Kath and David advised us to conduct mini research projects in our study tour based on our interests and intended focus of our program field research. There were three components to it–interviews (held in Nepali!), mapping, and creative collections.
I had no idea where to start, but I knew I wanted to talk to people about their teeth. Armed with my dad’s camera (hanging on my neck like an amulet), a notebook in one hand, and my one black ink pen in the other, I stepped into the winding, manure-coated village paths and embarked upon my adventure!
But truth is, I didn’t learn much about oral health behavior & conditions with the little number of days I have in this hilly world. I can tell you that everyone (tries to) brush their teeth once every morning with toothbrush and toothpaste.
Although, I did enjoy taking pictures of people smiling, and I might as well tell you about these wonderful people I happened to cross paths with in my short five-day journey. Keep in mind, that this is not how the villagers would typically act in front of the camera–they were either heavily encouraged to show their teeth, or laughing at the peculiarity of the situation.
This is Minakumali aamaa, my house mother in charge of most things that go on under the roof. She’s originally from India, fell in love with a Tamang man and moved all the way to Mhanegang to start a family. Her husband, secretly married prior, was unfaithful and left her for yet another marriage. But she chose to stay in Mhanegang and raise three amazing sons, two of whom are working abroad in Qatar. Sometimes I can’t help but wonder how brave she is to raise a family all by herself. She also told me she doesn’t drink, smoke, or eat junk food, which is why she has such great teeth.
This is Palden, the little adorable rascal who would take apart anything he can possibly get his tiny hands on in the kitchen or elsewhere, and scream and cry until he gets what he wants (didi’s breast milk). It is important to note that once presented with candy, he will immediately transform into a beaming angel of a child and sit obediently beside the wall so I can finally take a decent, focused picture.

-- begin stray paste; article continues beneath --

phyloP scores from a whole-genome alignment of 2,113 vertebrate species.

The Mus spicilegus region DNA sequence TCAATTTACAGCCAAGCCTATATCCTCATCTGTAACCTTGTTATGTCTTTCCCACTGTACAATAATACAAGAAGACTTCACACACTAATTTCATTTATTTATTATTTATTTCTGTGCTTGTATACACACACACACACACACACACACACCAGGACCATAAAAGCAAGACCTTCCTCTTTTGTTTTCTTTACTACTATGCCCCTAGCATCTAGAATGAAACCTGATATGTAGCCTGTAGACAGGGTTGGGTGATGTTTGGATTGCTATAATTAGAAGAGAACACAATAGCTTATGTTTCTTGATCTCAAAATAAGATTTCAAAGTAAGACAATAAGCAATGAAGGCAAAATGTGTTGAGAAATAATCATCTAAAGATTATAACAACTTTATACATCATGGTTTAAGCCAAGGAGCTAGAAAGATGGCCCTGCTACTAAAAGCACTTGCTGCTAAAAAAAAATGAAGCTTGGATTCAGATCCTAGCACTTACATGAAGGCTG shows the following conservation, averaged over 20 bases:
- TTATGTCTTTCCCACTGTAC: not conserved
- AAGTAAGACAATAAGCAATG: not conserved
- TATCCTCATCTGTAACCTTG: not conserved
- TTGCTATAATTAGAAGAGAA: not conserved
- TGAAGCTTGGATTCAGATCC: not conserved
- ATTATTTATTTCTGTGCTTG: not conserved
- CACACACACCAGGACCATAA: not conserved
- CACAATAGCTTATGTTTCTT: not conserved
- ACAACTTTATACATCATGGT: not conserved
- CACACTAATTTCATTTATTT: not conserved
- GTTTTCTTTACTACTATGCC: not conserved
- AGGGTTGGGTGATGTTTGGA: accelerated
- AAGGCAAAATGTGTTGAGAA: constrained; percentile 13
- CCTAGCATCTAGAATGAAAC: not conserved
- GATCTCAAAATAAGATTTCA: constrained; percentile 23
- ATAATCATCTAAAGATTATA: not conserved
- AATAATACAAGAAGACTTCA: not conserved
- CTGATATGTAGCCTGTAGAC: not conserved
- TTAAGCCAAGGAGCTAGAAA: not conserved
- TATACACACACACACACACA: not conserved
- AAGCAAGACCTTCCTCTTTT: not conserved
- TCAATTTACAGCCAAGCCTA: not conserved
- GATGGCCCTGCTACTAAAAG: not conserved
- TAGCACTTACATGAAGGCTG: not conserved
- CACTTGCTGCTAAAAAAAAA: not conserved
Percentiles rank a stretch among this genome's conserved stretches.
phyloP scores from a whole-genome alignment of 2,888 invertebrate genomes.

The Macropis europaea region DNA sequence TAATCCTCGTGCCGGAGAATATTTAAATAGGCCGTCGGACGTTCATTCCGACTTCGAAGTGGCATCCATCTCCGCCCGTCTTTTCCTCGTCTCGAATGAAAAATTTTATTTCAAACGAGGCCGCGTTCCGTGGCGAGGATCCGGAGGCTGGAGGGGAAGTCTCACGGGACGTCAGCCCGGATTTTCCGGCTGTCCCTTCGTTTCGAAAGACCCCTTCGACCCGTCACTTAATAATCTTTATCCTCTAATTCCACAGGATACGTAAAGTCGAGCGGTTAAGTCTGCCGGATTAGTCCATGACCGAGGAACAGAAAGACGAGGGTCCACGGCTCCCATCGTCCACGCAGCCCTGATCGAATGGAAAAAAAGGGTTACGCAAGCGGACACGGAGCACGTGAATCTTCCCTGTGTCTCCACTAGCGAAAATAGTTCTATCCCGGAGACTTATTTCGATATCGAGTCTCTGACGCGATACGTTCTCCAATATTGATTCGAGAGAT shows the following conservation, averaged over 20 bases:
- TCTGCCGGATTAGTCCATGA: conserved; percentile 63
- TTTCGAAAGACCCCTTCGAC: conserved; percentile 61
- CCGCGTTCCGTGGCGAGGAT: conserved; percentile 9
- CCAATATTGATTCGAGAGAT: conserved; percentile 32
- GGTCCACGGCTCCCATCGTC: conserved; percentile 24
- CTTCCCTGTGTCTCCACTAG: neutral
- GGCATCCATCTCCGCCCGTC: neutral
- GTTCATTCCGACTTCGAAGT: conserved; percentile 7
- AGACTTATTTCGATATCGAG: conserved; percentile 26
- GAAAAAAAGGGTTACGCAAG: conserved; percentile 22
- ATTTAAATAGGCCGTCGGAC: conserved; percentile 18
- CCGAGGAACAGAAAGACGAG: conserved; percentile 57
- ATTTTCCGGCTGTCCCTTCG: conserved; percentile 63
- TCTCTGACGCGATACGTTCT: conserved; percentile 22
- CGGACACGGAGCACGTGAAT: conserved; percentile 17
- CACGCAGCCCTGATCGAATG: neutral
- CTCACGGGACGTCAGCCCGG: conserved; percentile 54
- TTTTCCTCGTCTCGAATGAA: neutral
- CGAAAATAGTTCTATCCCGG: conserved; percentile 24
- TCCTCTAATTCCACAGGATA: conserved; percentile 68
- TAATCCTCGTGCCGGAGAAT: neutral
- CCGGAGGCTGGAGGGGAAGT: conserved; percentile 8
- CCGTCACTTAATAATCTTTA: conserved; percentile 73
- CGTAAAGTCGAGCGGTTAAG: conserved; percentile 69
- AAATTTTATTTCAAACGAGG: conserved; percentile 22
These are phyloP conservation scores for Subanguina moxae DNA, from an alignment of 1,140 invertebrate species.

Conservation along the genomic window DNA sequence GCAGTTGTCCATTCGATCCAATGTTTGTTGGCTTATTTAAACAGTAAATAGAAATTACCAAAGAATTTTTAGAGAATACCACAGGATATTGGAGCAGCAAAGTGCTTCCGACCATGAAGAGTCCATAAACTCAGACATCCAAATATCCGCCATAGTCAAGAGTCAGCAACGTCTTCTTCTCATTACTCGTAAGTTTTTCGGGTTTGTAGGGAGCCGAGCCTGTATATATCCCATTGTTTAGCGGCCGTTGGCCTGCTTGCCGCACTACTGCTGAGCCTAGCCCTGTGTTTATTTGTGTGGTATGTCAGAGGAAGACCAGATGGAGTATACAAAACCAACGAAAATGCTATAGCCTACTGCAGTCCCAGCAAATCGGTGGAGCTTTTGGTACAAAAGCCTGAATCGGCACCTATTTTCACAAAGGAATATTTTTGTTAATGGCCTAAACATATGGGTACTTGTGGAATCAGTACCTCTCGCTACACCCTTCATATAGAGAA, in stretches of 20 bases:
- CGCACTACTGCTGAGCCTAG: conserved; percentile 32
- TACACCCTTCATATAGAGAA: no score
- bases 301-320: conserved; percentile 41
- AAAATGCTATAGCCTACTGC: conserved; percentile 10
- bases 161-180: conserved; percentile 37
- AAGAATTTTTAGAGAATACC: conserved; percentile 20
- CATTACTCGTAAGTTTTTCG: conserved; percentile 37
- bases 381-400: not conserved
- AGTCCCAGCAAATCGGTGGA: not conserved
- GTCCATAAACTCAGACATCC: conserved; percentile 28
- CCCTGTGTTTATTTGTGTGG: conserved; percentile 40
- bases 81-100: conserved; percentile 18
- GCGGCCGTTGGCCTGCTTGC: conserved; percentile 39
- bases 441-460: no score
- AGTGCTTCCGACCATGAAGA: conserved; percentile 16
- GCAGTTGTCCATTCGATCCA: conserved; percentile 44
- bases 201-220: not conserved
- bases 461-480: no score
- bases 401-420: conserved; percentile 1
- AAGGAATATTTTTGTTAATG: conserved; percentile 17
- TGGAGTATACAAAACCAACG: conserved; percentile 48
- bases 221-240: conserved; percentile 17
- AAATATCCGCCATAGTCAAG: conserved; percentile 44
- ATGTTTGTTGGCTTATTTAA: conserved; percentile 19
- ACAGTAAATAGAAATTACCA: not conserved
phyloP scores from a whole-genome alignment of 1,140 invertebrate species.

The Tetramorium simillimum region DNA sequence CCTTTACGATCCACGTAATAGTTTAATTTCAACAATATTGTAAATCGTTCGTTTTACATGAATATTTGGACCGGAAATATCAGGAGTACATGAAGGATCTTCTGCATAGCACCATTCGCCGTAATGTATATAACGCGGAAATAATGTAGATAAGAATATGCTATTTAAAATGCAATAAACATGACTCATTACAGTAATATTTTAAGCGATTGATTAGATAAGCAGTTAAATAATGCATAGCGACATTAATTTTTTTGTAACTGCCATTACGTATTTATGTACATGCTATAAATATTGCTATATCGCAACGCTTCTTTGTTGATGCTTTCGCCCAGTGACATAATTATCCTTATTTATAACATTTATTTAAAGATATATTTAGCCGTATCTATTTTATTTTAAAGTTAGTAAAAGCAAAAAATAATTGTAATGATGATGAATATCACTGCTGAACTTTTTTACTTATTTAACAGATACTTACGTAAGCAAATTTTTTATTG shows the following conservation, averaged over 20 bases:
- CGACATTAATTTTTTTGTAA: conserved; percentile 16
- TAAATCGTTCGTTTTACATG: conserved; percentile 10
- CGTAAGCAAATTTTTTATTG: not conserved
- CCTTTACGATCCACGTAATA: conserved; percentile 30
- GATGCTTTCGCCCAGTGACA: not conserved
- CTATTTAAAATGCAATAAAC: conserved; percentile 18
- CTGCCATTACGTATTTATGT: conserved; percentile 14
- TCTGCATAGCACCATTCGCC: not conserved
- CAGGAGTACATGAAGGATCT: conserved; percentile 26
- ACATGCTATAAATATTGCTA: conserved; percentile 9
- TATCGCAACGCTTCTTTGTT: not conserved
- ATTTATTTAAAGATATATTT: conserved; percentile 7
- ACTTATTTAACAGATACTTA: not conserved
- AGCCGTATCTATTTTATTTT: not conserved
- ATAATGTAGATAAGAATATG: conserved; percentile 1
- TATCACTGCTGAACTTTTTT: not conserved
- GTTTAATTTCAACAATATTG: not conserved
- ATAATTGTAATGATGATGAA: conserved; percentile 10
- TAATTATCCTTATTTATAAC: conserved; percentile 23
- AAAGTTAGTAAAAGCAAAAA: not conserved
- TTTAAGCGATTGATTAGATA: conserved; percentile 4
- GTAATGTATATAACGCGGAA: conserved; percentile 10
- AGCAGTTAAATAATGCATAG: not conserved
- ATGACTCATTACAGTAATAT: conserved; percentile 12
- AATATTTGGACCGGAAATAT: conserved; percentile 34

Say hello to Kamala didi, the daughter-in-law and beautiful wife of aamaa‘s second son. She came from a different village, and has the heart of a thousand mother lionesses. Regardless of all the troubles Palden brings to the house (Bang! Clash! Splatter!) , by night she will always be holding him in her arms, kissing his forehead, and nurturing him with her warmth until he drifts off to sleep.
This is Krishnaman dhai, the son of the village headman’s sister. He is very much troubled by teeth and gum problems, and claimed to change a toothbrush once every week. He is also an jaw-droppingly amazing dancer, as witnessed in our final celebration night in the village.
This is Joma, the grandmother of the village. She is 97 years old and doesn’t speak any Nepali–I had to ask another didi and Anjalaji, our Nepali teacher, to orchestrate a three-way translation (English-Nepali-Tamang). She told me that back in her days, women would rub ground coal on their teeth for cleaning and men would brush their teeth with the soft branches of the usele tree.
This is Setebika (sp), I’m not sure if he’s from this village. He and his son approached me when I was resting on a stone fence under the shade one sunny afternoon. I showed him some pictures of other people’s teeth, and his son insisted that I take a picture of his dad’s too (but he didn’t want a picture of his own!).
One of my favorite people in this village, Mr. Dibatur. Some claim that his perfect wrinkles can lighten up anyone’s day like an unanticipated double rainbow after a gloomy rain. I am personally more lightened by his perfect set of porcelain dentures acquired all the way from China. He is very proud of them! And would constantly take them off and show them to us, which can always be a pleasant surprise.
This is Budalimaya aamaa–a neighbor and regular audience of our house television after 7 pm. She has an amazingly beautiful smile that I will never forget. On my last day, she asked me when will I come back, and hugged me so tightly that I felt like a granddaughter she never had.
And last but not least, Kabira Tamang, the wealthiest man of the village. After hearing great things about his teeth, I decided to hike downhill (at the grave risk of missing daal bhat) on my last day to meet this extraordinary man. I wish I had more time to ask him about his teeth, but I like to imagine that he lost his front set of teeth while saving the lives of fifteen children, and now live a secret alternative life as a friendly vampire.
I have taken many more pictures, but I figured this would be the extent of your short-lived internet attention span. If you have some time, I would strongly encourage you to pack your bags, notebooks, and camera and head off to a Nepali village like Mhanegang. The people you will meet there (and their teeth) will truly be like no other, really.